The life of al-Qaeda’s leader Ayman al-Zawahiri

Dr. Angelos Kaskanis

Project Manager - Tactics Institute

Ayman al-Zawahiri, the leader of al Qaeda, was killed by a drone strike, according to President Joe Biden, who spoke from the White House on Monday. In order to permanently remove him from the battlefield, Biden remarked, “I authorized a precise strike.”

Zawahiri, Biden said, “was deeply involved in the planning of 9/11, one of the most responsible for the attacks that murdered 2,977 people on American soil. For decades, he was the mastermind of attacks against Americans.”

“Now, justice has been delivered and this terrorist leader is no more. People around the world no longer need to fear the vicious and determined killer,” he continued. “The United States continues to demonstrate our resolve and our capacity to defend the American people against those who seek to do us harm. We make it clear again tonight, that no matter how long it takes, no matter where you hide, if you are a threat to our people, the United States will find you and take you out.”

Ayman Al-Zawahiri had been indicted for his alleged role in the August 7, 1998, bombings of the United States Embassies in Dar es Salaam, Tanzania, and Nairobi, Kenya.

Early Years

It is important to look at the past of the leader of the organization as it presents many common characteristics with the rest of the leaders of other organizations around the world. Educated, coming from a bourgeois family, he sacrificed any social advancement to follow his radicalized beliefs.

Zawahiri was born on June 19, 1951, in Cairo, the capital of Egypt, into a devout middle-class family that included doctors and academics. While still in school, Zawahiri became interested in political Islam. At the age of 15, he was detained for belonging to the Muslim Brotherhood, the oldest and largest Islamist group in Egypt.

His grandfather, Rabia’a al-Zawahiri, was an imam at al-Azhar University in Cairo. His great-uncle, Abdel Rahman Azzam, was the first secretary of the Arab League.

Zawahiri first carried on the family history by establishing a medical facility in a Cairo suburb, but he soon found himself drawn to extremist Islamist movements that demanded the overthrow of the Egyptian government.

He was arrested in 1981 along with hundreds of other people who were thought to be members of the gang after many of them killed President Anwar Sadat during a military parade in Cairo while posing as soldiers.

By striking a peace agreement with Israel and by rounding up hundreds of his detractors in an earlier security operation, Sadat had infuriated Islamist radicals.

Zawahiri emerged as a figurehead for the prisoners throughout the mass trial and was captured on camera telling the judge: “We are Muslims who believe in our religion. We are trying to establish an Islamic state and Islamic society.”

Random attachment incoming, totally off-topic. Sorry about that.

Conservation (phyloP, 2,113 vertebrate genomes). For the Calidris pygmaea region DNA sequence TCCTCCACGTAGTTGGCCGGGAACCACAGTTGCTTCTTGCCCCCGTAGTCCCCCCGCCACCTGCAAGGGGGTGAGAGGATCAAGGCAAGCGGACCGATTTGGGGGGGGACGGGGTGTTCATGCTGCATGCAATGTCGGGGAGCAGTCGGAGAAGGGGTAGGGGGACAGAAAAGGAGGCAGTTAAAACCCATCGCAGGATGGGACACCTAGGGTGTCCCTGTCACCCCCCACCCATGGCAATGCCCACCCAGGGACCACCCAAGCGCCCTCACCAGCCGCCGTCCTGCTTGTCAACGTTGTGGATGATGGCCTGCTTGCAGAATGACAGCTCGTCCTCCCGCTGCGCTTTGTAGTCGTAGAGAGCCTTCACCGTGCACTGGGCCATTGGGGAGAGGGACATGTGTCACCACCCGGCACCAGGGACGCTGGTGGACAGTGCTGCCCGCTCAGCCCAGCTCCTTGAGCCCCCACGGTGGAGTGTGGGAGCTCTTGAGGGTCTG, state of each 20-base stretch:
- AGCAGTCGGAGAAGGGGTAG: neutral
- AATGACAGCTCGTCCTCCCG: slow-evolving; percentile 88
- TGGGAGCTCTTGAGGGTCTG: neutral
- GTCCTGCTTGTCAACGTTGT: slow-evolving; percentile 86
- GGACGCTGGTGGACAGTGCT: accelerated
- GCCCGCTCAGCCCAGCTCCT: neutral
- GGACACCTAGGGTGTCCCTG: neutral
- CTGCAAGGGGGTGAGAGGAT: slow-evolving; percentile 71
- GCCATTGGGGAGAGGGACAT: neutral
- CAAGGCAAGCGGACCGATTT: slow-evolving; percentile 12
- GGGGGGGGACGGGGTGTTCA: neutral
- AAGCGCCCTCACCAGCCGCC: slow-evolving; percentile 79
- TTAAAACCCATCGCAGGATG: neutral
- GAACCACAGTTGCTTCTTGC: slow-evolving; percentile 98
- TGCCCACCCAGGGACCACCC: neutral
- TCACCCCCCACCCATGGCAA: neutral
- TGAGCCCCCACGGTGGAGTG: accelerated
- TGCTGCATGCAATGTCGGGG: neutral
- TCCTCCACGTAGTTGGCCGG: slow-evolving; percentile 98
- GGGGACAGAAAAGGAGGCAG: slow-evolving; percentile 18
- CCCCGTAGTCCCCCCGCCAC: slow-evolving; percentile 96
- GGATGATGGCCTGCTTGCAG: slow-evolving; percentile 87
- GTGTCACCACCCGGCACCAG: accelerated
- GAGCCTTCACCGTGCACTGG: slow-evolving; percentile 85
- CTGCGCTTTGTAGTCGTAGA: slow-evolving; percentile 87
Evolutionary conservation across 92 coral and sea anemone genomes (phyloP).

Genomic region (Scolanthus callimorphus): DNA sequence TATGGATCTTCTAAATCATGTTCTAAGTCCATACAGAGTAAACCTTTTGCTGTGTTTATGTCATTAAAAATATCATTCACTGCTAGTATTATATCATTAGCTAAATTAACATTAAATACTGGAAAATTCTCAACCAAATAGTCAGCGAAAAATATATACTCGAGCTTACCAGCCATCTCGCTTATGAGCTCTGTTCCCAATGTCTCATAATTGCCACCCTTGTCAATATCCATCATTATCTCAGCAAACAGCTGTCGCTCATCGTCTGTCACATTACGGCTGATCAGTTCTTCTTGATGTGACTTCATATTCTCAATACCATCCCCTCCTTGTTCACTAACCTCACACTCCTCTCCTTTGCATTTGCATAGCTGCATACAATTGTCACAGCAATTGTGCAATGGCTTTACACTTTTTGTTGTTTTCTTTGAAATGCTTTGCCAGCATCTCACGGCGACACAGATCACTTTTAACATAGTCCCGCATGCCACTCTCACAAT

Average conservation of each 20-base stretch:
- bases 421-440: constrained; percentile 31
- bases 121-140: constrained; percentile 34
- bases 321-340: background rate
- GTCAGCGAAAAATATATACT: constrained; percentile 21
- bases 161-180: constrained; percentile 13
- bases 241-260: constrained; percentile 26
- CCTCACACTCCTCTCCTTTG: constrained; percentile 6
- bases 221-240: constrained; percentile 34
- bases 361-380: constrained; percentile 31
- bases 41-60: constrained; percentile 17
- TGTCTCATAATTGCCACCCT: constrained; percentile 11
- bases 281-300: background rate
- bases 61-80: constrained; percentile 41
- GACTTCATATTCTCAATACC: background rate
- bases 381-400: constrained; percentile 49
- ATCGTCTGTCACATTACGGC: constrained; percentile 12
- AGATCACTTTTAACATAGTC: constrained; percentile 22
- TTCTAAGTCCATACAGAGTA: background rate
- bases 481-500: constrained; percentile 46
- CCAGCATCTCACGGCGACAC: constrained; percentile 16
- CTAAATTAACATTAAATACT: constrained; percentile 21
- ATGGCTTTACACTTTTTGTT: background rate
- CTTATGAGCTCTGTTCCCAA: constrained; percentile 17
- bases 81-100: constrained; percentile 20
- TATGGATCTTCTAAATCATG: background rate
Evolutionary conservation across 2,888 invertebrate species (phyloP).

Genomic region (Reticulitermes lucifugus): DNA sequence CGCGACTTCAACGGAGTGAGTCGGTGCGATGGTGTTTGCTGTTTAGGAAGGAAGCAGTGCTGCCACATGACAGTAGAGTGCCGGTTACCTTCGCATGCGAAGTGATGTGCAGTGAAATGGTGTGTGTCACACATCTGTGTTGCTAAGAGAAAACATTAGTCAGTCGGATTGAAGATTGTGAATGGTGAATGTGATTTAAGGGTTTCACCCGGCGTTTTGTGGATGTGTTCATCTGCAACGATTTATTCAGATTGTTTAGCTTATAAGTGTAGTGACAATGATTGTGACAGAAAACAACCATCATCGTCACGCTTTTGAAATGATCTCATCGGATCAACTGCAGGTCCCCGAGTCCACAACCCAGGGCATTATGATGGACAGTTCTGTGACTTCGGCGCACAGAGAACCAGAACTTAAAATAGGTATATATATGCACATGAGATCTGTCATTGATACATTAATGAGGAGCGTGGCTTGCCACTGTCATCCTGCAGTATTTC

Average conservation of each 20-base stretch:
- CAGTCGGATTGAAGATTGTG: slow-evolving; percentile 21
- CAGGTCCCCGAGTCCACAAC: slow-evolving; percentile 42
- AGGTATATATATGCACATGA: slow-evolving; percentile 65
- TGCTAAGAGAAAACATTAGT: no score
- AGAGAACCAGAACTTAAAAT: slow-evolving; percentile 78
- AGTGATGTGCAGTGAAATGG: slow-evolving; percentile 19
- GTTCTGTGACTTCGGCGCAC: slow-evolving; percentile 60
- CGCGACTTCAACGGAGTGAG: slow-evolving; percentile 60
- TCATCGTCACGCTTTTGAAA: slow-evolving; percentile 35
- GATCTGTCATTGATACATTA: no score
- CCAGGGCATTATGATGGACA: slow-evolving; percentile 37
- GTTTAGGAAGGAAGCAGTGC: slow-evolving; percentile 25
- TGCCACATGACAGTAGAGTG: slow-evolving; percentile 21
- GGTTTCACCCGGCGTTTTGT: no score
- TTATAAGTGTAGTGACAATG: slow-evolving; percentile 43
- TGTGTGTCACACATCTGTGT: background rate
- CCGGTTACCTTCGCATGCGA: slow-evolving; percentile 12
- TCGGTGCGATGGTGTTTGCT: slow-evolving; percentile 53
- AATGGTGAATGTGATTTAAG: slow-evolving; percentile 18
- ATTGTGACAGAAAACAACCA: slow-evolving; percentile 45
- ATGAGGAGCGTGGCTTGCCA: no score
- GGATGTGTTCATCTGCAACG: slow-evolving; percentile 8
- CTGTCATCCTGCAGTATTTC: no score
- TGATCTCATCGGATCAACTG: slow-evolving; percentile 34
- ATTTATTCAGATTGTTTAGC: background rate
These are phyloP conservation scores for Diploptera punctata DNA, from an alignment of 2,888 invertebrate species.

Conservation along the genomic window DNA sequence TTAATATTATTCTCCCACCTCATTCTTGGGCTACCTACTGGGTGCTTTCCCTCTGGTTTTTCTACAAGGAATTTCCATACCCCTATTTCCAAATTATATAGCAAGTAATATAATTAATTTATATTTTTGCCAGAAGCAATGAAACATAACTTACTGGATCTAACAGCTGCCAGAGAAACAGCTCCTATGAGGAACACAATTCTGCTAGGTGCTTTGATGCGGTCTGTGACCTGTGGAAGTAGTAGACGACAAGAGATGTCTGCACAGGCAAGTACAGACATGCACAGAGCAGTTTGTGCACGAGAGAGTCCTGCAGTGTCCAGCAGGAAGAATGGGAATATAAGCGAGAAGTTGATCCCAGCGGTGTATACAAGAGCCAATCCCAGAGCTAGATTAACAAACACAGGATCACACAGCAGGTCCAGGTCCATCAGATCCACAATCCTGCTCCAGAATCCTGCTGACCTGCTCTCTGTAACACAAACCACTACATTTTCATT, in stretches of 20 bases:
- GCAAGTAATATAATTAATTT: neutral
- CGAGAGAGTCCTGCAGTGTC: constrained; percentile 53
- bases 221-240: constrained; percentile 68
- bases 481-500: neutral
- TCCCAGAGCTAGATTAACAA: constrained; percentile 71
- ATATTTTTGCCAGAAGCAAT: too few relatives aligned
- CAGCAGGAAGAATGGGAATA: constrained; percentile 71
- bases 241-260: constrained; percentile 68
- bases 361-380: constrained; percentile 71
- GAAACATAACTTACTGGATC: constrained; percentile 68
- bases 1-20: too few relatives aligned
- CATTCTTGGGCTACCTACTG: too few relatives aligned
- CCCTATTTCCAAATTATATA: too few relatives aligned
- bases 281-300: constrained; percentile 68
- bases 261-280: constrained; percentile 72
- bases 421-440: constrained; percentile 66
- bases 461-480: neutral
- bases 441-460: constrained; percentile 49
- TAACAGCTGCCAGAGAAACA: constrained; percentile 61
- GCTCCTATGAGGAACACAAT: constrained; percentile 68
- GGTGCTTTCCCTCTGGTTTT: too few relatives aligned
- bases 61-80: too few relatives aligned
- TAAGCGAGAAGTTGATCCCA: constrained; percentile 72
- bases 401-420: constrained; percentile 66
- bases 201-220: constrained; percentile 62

The Egyptian Islamic Jihad

The major objective of the group at first was to topple the Egyptian government and replace it with an Islamic state. Later, it widened its objectives to include defending Israeli and American interests at home and abroad. The EIJ has seen setbacks as a result of multiple operators being detained around the world, most recently in Yemen and Lebanon.

Al-Zawahiri was a surgeon and received his medical degree and master’s in surgery from Cairo University. He rose to the position of emir within the EIJ.

He spent the years 1981 to 1984 in prison for his part in the murder of Egyptian President Anwar Sadat. He was given a death sentence in absentia during the 1999 “Returnees from Albania” trial as a result of his efforts against the Egyptian government, including his plotting of the 1995 attack on the Egyptian Embassy in Pakistan.

Al-Sharif was the real leader even if Ayman al-Zawahiri was “the one in front.” From 1988 through 1992, Nabil Na’eem presided over the organization as its head. After that, the al-Zawahiri faction joined forces with Al-Qaeda, and as time went on, the two organizations’ operations in Afghanistan effectively merged.

Al-Zawahiri was frequently described as Al-“lieutenant” Qaeda’s or “second in command,” however this phrase is inaccurate because it suggests a hierarchical relationship. Al- Zawahiri’s doctrinal and operational leadership, along with the financial resources of bin Laden, form the current Al-Qaeda organization.

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